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Author:Tannenwald, Robert 

Journal Article
Taking charge: should New England increase its reliance on user charges?

New England relies less on user charges for its state and local revenues than any other region of the country. As a result, some policymakers maintain that increases in user charges would correct an "imbalance" in the regions revenue mix. However, the national mix of state and local revenues is not necessarily the best mix for the states of New England. The degree to which a state should rely on u. ser charges depends on the priorities of its policymakers among competing principles of taxation, the conditions under which each principle favors user charges over taxes, and the extent to which ...
New England Economic Review , Issue Jan , Pages 56-74

Journal Article
Equity in the distribution of Massachusetts tax burdens

New England Economic Indicators , Issue Q III , Pages iv-xi

Journal Article
Differences across First District banks in operational efficiency

Economists devoted little attention to differences across banks in operational efficiency until about 15 years ago, when banks began to fail with increasing frequency. Some economists attributed the rising failure rate in part to intensified competitive pressures generated by deregulation and technological innovation. If this hypothesis is correct, and a significant number of banks are still inefficiently managed, then further deregulation and technological change could "shake up and shake out" the banking industry. Using data from 1985 through 1993, this study evaluates the extent to which ...
New England Economic Review , Issue May , Pages 41-60

Journal Article
New England has relied heavily on vulnerable Medicaid financing arrangements

Fiscal Facts , Issue Win , Pages 1-3, 8

Journal Article
Interstate fiscal disparity in 1997

Readily available tax statistics tell state and local policymakers the amount and mix of revenues that their governments receive. However, these officials pose harder fiscal questions than simply how much money is flowing into their coffers and from what sources. They frequently ask, What is our state's capacity to raise revenues, regardless of how much we actually collect? To what extent do we utilize that capacity? Is our revenue capacity sufficient to finance our state's need for public services? These questions are especially salient today, given that during state fiscal year 2002 ...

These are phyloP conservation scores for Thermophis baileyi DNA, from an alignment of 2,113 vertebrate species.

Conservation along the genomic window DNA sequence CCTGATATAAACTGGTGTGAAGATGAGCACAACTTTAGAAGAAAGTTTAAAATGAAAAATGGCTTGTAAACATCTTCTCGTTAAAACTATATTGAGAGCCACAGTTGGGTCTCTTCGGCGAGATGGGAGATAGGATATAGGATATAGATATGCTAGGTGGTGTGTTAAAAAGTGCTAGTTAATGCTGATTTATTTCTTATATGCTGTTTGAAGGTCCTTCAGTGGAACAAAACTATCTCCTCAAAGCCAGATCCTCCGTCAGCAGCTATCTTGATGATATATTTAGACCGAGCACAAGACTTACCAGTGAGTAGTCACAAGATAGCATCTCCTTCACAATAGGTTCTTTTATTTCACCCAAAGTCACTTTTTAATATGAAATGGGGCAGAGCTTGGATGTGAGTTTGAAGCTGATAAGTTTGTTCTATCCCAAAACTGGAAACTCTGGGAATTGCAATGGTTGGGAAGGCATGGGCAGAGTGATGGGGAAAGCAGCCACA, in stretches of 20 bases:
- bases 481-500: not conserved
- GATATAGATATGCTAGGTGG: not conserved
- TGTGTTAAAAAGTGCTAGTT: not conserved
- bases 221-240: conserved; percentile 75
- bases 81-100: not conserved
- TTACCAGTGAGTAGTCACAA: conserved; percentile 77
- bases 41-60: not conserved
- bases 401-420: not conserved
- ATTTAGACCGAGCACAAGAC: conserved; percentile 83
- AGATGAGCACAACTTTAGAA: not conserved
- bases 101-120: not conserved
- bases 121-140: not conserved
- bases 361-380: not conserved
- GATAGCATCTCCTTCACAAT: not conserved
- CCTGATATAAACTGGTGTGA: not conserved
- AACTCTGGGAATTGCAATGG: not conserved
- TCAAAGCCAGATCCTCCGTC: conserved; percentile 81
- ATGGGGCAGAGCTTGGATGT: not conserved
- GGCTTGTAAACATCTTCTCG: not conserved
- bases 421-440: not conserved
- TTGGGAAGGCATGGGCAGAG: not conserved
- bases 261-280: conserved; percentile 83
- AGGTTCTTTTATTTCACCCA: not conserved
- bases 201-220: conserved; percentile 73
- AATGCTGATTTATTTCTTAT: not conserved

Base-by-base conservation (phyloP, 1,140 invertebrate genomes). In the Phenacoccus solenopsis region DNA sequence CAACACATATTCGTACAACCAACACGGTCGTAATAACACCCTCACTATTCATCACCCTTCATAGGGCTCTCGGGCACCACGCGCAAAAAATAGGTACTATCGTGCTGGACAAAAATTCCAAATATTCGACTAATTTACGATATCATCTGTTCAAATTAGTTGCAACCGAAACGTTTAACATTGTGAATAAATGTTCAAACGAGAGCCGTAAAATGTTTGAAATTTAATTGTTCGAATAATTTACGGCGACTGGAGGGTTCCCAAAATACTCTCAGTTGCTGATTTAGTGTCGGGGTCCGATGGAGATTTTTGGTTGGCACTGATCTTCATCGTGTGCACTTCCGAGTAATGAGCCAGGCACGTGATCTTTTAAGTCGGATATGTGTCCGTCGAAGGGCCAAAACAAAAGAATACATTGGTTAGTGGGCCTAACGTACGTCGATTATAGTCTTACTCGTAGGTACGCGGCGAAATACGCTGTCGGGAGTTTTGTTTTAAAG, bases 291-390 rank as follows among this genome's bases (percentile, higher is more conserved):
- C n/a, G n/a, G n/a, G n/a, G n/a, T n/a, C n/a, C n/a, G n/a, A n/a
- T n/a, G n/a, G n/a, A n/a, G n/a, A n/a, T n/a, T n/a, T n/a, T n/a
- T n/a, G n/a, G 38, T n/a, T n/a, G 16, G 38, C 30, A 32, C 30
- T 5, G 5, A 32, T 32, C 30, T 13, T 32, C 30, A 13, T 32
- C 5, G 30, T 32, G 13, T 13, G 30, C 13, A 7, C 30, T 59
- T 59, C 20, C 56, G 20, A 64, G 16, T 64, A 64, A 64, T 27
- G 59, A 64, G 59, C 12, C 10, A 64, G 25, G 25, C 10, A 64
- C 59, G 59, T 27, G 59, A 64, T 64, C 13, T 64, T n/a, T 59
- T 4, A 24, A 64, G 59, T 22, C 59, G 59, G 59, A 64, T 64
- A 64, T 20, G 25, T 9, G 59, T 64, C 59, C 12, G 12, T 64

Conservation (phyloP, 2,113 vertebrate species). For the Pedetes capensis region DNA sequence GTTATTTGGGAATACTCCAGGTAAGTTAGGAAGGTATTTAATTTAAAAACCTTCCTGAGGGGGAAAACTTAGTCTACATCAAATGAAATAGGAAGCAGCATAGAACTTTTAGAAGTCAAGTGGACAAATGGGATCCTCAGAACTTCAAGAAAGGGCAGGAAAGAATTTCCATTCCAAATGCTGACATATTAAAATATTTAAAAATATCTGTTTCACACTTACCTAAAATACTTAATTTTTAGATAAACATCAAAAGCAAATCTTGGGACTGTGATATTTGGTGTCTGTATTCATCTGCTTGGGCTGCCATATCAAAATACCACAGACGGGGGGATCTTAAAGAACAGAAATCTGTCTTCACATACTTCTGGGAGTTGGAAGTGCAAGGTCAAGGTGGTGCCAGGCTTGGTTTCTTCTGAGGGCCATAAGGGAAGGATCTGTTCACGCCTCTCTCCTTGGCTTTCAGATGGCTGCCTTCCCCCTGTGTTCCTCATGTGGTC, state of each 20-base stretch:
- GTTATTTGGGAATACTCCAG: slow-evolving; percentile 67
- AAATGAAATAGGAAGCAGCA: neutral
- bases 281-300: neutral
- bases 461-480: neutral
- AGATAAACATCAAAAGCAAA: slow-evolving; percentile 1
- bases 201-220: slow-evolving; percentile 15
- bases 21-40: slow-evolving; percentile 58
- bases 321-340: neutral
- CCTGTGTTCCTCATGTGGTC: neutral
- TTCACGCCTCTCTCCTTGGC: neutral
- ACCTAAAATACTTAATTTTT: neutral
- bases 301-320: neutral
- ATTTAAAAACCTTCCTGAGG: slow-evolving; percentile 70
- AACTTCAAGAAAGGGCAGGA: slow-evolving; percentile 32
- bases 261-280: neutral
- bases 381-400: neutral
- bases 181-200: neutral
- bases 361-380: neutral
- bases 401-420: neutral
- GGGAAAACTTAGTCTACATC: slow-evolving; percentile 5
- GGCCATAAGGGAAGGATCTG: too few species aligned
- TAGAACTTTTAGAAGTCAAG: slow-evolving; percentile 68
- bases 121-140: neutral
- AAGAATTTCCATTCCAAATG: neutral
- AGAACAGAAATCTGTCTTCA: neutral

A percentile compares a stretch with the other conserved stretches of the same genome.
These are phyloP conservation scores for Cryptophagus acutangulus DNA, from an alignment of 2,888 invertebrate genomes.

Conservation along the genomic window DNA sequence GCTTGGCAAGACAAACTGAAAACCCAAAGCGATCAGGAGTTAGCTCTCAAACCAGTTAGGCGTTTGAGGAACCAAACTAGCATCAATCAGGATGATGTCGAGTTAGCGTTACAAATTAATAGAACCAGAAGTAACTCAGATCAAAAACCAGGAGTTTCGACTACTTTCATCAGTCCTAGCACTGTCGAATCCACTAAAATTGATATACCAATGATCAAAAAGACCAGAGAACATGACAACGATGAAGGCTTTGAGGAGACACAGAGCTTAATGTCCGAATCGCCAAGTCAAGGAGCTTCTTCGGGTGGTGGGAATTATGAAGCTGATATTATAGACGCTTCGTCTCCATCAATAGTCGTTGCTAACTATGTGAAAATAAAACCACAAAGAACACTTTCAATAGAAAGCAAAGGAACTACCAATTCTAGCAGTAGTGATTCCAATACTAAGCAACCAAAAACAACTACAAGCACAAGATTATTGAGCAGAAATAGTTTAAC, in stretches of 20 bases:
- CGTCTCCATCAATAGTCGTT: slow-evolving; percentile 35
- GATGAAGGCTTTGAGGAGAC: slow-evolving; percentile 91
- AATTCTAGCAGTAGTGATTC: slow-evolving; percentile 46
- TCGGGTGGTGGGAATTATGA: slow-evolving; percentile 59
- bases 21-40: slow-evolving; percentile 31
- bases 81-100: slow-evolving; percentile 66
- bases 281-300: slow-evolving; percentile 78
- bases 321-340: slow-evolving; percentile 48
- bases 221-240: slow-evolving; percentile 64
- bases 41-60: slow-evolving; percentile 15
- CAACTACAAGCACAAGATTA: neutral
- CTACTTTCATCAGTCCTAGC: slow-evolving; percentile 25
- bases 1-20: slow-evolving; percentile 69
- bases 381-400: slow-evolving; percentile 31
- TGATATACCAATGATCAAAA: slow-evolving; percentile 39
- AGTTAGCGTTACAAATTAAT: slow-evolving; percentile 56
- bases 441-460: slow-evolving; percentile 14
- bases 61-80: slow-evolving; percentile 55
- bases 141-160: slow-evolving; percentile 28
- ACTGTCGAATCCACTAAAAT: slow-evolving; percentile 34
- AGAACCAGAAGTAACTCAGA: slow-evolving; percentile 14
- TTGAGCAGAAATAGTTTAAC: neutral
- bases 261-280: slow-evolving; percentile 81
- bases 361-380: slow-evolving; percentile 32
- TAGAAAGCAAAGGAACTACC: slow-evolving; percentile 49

New England Economic Review , Issue Q 3 , Pages 17-33

Journal Article
State business tax climate: how should it be measured and how important is it?

States are more concerned than ever before about their business tax climate. Over the past two decades, profound technological and political changes have enhanced employers' geographic mobility and extended their geographic range, thereby intensifying economic competition both within the United States and throughout the world. This study ranks the business tax climate of 22 states, including the six within New England. It finds only modest differences in business tax climate among most states. Within the region, New Hampshire and Massachusetts have the most attractive business tax climates.> ...
New England Economic Review , Issue Jan , Pages 23-38

Journal Article
The geographic boundaries of New England's middle-lending markets

Mid-sized companies--those with annual sales between $10 million and $250 million--produce a significant percentage of the nation's output; thus, any conditions impeding their performance should concern public policymakers. One such condition may be insufficient access to short-term credit at competitive prices. In order to evaluate the competitiveness of lending markets, analysts must be able to identify their geographic boundaries. ; This article, the second in a series on middle-market lending, investigates the boundaries and concentration levels of middle-lending markets in New England. ...
New England Economic Review , Issue Jul , Pages 45-64

Journal Article
Are state government debt levels too high?

Fiscal Facts , Issue Fall , Pages 1-3

Journal Article
Fiscal condition of the New England states

New England Economic Indicators , Issue Jun , Pages i-iv

Working Paper
Measuring the incentive effects of state tax policies toward capital investment

Empirical research on the effects of differential business taxation across jurisdictions relies on the appropriate measurement of the burden of tax in each location. While numerous summary measures have been proposed and used in various contexts to make such comparisons, most fail to account for the full effects of each state's tax system and the interactions of state tax systems with both local and federal taxes. This paper addresses these issues and employs an approach used in recent state tax reform studies to measure tax burdens. The advantages of this "representative firm" approach ...
Working Papers , Paper 01-04


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